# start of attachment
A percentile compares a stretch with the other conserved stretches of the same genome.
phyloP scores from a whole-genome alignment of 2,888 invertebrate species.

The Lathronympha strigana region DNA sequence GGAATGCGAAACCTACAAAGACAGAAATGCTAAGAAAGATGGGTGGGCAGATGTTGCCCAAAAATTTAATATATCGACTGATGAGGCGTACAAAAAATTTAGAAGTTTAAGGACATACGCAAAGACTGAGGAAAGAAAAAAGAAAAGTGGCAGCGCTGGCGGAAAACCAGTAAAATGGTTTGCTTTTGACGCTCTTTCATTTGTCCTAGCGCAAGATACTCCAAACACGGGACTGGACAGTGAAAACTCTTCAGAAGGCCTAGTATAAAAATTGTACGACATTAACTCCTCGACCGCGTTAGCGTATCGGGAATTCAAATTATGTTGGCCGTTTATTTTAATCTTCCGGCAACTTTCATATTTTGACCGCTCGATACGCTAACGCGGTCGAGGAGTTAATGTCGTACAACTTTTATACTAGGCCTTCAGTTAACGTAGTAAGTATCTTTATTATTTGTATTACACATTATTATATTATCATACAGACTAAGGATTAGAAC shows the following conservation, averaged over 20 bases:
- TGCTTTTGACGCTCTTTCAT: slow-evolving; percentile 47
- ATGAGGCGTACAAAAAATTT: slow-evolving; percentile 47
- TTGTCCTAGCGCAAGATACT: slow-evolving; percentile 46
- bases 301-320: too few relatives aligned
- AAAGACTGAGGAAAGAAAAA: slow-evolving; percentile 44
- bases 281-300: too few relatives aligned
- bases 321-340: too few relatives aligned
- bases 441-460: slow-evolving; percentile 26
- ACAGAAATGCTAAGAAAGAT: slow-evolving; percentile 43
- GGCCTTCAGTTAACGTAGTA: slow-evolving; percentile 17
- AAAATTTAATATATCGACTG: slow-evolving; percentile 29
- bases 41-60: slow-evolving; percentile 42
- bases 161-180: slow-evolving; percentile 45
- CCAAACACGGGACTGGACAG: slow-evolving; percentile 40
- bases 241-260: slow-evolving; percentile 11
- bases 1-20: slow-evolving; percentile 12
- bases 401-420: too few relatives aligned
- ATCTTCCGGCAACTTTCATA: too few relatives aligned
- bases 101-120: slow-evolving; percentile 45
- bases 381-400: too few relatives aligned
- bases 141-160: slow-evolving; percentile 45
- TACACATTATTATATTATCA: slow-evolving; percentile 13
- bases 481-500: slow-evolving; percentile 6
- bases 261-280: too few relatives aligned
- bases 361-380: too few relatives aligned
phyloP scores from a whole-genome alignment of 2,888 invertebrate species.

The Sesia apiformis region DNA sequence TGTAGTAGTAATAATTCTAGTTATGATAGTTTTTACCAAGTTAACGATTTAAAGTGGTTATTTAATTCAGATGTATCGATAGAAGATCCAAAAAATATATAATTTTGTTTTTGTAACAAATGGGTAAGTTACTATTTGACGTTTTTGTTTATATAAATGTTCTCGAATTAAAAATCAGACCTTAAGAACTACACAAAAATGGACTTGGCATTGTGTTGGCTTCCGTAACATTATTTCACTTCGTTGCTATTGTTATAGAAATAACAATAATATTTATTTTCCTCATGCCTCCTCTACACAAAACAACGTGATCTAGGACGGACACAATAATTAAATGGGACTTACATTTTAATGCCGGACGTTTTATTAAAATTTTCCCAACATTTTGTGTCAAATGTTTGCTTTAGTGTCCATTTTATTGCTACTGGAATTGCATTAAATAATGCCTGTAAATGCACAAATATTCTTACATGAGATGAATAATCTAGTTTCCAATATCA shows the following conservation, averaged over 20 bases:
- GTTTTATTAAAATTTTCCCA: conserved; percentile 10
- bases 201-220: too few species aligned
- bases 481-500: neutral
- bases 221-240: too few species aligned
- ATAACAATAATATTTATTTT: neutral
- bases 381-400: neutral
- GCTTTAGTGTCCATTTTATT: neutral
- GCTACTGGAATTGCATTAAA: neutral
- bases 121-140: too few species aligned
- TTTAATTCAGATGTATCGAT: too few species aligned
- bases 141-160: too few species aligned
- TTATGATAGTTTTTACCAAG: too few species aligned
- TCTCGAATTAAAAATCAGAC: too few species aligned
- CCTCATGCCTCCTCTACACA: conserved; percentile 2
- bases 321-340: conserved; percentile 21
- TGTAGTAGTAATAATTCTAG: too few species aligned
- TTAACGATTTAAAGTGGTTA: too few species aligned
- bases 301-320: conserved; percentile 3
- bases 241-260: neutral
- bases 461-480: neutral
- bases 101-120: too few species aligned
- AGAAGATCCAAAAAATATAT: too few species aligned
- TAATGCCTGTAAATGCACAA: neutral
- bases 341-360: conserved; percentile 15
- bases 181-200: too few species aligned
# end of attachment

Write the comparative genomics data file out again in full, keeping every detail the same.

A percentile compares a stretch with the other conserved stretches of the same genome.
phyloP scores from a whole-genome alignment of 2,888 invertebrate species.

The Lathronympha strigana region DNA sequence GGAATGCGAAACCTACAAAGACAGAAATGCTAAGAAAGATGGGTGGGCAGATGTTGCCCAAAAATTTAATATATCGACTGATGAGGCGTACAAAAAATTTAGAAGTTTAAGGACATACGCAAAGACTGAGGAAAGAAAAAAGAAAAGTGGCAGCGCTGGCGGAAAACCAGTAAAATGGTTTGCTTTTGACGCTCTTTCATTTGTCCTAGCGCAAGATACTCCAAACACGGGACTGGACAGTGAAAACTCTTCAGAAGGCCTAGTATAAAAATTGTACGACATTAACTCCTCGACCGCGTTAGCGTATCGGGAATTCAAATTATGTTGGCCGTTTATTTTAATCTTCCGGCAACTTTCATATTTTGACCGCTCGATACGCTAACGCGGTCGAGGAGTTAATGTCGTACAACTTTTATACTAGGCCTTCAGTTAACGTAGTAAGTATCTTTATTATTTGTATTACACATTATTATATTATCATACAGACTAAGGATTAGAAC shows the following conservation, averaged over 20 bases:
- TGCTTTTGACGCTCTTTCAT: slow-evolving; percentile 47
- ATGAGGCGTACAAAAAATTT: slow-evolving; percentile 47
- TTGTCCTAGCGCAAGATACT: slow-evolving; percentile 46
- bases 301-320: too few relatives aligned
- AAAGACTGAGGAAAGAAAAA: slow-evolving; percentile 44
- bases 281-300: too few relatives aligned
- bases 321-340: too few relatives aligned
- bases 441-460: slow-evolving; percentile 26
- ACAGAAATGCTAAGAAAGAT: slow-evolving; percentile 43
- GGCCTTCAGTTAACGTAGTA: slow-evolving; percentile 17
- AAAATTTAATATATCGACTG: slow-evolving; percentile 29
- bases 41-60: slow-evolving; percentile 42
- bases 161-180: slow-evolving; percentile 45
- CCAAACACGGGACTGGACAG: slow-evolving; percentile 40
- bases 241-260: slow-evolving; percentile 11
- bases 1-20: slow-evolving; percentile 12
- bases 401-420: too few relatives aligned
- ATCTTCCGGCAACTTTCATA: too few relatives aligned
- bases 101-120: slow-evolving; percentile 45
- bases 381-400: too few relatives aligned
- bases 141-160: slow-evolving; percentile 45
- TACACATTATTATATTATCA: slow-evolving; percentile 13
- bases 481-500: slow-evolving; percentile 6
- bases 261-280: too few relatives aligned
- bases 361-380: too few relatives aligned
phyloP scores from a whole-genome alignment of 2,888 invertebrate species.

The Sesia apiformis region DNA sequence TGTAGTAGTAATAATTCTAGTTATGATAGTTTTTACCAAGTTAACGATTTAAAGTGGTTATTTAATTCAGATGTATCGATAGAAGATCCAAAAAATATATAATTTTGTTTTTGTAACAAATGGGTAAGTTACTATTTGACGTTTTTGTTTATATAAATGTTCTCGAATTAAAAATCAGACCTTAAGAACTACACAAAAATGGACTTGGCATTGTGTTGGCTTCCGTAACATTATTTCACTTCGTTGCTATTGTTATAGAAATAACAATAATATTTATTTTCCTCATGCCTCCTCTACACAAAACAACGTGATCTAGGACGGACACAATAATTAAATGGGACTTACATTTTAATGCCGGACGTTTTATTAAAATTTTCCCAACATTTTGTGTCAAATGTTTGCTTTAGTGTCCATTTTATTGCTACTGGAATTGCATTAAATAATGCCTGTAAATGCACAAATATTCTTACATGAGATGAATAATCTAGTTTCCAATATCA shows the following conservation, averaged over 20 bases:
- GTTTTATTAAAATTTTCCCA: conserved; percentile 10
- bases 201-220: too few species aligned
- bases 481-500: neutral
- bases 221-240: too few species aligned
- ATAACAATAATATTTATTTT: neutral
- bases 381-400: neutral
- GCTTTAGTGTCCATTTTATT: neutral
- GCTACTGGAATTGCATTAAA: neutral
- bases 121-140: too few species aligned
- TTTAATTCAGATGTATCGAT: too few species aligned
- bases 141-160: too few species aligned
- TTATGATAGTTTTTACCAAG: too few species aligned
- TCTCGAATTAAAAATCAGAC: too few species aligned
- CCTCATGCCTCCTCTACACA: conserved; percentile 2
- bases 321-340: conserved; percentile 21
- TGTAGTAGTAATAATTCTAG: too few species aligned
- TTAACGATTTAAAGTGGTTA: too few species aligned
- bases 301-320: conserved; percentile 3
- bases 241-260: neutral
- bases 461-480: neutral
- bases 101-120: too few species aligned
- AGAAGATCCAAAAAATATAT: too few species aligned
- TAATGCCTGTAAATGCACAA: neutral
- bases 341-360: conserved; percentile 15
- bases 181-200: too few species aligned